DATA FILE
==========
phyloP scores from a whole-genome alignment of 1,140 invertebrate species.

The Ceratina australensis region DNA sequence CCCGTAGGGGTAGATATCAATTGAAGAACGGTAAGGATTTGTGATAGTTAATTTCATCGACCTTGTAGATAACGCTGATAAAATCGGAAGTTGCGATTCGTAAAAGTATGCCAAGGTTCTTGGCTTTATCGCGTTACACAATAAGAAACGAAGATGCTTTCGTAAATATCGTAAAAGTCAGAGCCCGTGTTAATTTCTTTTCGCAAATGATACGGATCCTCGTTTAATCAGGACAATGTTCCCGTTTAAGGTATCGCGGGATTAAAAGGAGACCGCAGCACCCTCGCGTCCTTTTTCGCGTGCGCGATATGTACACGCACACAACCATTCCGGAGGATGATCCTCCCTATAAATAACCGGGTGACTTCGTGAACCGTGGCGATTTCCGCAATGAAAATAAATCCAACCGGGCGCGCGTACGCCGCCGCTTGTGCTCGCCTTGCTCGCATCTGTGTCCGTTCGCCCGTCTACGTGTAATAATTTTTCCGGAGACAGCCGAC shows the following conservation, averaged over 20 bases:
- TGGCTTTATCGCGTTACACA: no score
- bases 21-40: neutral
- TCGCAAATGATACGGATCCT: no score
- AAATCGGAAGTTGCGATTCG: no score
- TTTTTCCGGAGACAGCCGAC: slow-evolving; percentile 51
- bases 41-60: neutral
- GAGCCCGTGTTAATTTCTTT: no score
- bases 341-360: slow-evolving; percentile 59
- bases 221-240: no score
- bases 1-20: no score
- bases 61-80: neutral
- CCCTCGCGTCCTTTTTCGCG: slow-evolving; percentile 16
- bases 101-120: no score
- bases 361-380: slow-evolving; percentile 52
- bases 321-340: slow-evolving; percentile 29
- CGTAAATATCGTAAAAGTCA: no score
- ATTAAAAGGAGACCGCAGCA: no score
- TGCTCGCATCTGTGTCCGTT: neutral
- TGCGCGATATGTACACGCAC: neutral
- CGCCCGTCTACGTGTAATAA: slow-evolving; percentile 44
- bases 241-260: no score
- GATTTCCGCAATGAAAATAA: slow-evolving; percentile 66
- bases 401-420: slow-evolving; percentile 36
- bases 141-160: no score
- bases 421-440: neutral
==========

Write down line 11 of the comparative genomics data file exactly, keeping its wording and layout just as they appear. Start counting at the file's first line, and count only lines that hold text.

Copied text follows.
- bases 221-240: no score